Happy Sukkot with the Samaritans of old

“The Good Samaritan Parable” – you’ve probably heard of it right? Jesus teaches about a man that was assaulted by robbers on the road and left for dead. The Priest passes and leaves him there and so does the Levite but it’s the Samaritan that saves his life (Luke 10, 25-37).

The Samaritans back then were the most despised group in the Jewish region as they claimed they were Jews but the Jews claimed they were not and did not accept them as so. This comes from the fact that following occupation of the northern kingdom of Israel by the Assyrians, the Jewish population there is exiled to Assyria. Not all of them, naturally, but the significant leaders, scribes, wealthy and so forth. 

The Assyrians then move people from other nations into these areas. They basically move groups of people around in their empire and this way they maintain power and disrupt potential uprisings. The population that was moved into what later will be known as the “Samaritan Region” were the Kutim as is mentioned in the following: “The king of Assyria brought people from Babylon, Kuthah, Avva, Hamath and Sepharvaim and settled them in the towns of Samaria to replace the Israelites. They took over Samaria and lived in its towns.” (2 Kings, 17:24).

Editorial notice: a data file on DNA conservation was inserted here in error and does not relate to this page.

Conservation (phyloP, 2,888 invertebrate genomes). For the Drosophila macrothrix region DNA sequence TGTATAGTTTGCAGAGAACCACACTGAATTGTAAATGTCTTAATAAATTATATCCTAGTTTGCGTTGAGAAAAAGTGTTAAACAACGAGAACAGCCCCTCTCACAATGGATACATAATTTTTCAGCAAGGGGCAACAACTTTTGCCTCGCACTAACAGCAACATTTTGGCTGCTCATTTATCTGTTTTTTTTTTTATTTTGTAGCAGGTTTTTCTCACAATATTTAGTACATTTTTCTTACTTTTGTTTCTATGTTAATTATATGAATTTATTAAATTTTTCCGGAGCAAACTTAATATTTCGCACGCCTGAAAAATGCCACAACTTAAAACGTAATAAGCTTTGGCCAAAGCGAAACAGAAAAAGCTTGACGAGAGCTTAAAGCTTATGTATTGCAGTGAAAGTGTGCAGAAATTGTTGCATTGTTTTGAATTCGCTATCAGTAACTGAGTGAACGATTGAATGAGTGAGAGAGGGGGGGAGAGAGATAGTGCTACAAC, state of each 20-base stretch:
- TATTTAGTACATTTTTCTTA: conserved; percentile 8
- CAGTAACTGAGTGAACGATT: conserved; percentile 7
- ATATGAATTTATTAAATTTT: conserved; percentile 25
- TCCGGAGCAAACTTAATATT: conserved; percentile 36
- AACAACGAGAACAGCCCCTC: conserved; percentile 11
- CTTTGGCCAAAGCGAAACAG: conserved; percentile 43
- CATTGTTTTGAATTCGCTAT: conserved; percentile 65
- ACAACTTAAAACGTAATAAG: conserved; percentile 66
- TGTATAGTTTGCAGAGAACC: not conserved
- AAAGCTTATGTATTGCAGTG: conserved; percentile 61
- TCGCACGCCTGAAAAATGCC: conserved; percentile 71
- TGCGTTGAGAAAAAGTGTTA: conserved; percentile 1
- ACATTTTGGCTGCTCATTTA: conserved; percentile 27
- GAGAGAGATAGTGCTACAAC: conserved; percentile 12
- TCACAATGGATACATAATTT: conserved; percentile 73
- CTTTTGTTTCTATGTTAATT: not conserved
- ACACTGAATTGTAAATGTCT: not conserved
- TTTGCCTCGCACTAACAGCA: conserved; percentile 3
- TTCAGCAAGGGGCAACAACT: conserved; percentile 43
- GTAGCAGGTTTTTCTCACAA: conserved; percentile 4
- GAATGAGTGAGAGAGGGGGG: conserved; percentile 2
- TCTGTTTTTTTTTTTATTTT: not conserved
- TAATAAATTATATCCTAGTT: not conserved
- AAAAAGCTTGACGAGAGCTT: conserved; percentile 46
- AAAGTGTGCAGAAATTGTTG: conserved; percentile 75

The Kutim, who were settled in what used to be part of Israel, will become over time known as the Samaritans. When the local Jewish population realizes that they do not know God, priests are sent to educate them and they are taught of the Jewish way of conduct and faith. Due to that, Jews back then, and still today, mostly do not accept the Samaritans as Jews. 















Did you know they exist still today? A good friend invited me to come and see the Feast of Tabernacles at the Samaritan hub. So we did. While there are many similarities between Judaism and the Samaritan culture, religion and ceremonies, there are also very significant differences. 

Most do not know that they still are very much in existence. However, Christians associate great significance to these people as Jesus actually taught them and they accepted him as mentioned )John 4:1-42). Jesus than uses the famous “Good Samaritan” parable
(Luke 10, 25-37) to teach good measures of conduct and behavior. 

However, in the process he also compares the Priest (Cohen) and the Levite (Levi) with the Samaritan and finds their behavior and conduct somewhat wanting. This couldn’t have made him very popular with the highest Jewish class at the time, the Sadducees, who were made up from exactly those roles.

Fun fact: this parable is the source for the “Good Samaritan Law”. Do you know what that law was named in Israel? Those are your homework.

Enjoy the pics and come see it for yourselves one day… credits are due to Sharon Tal, Daniela Lamesh, Reut Aharon, Alon Harach and Osnat Nagar. 

On Key

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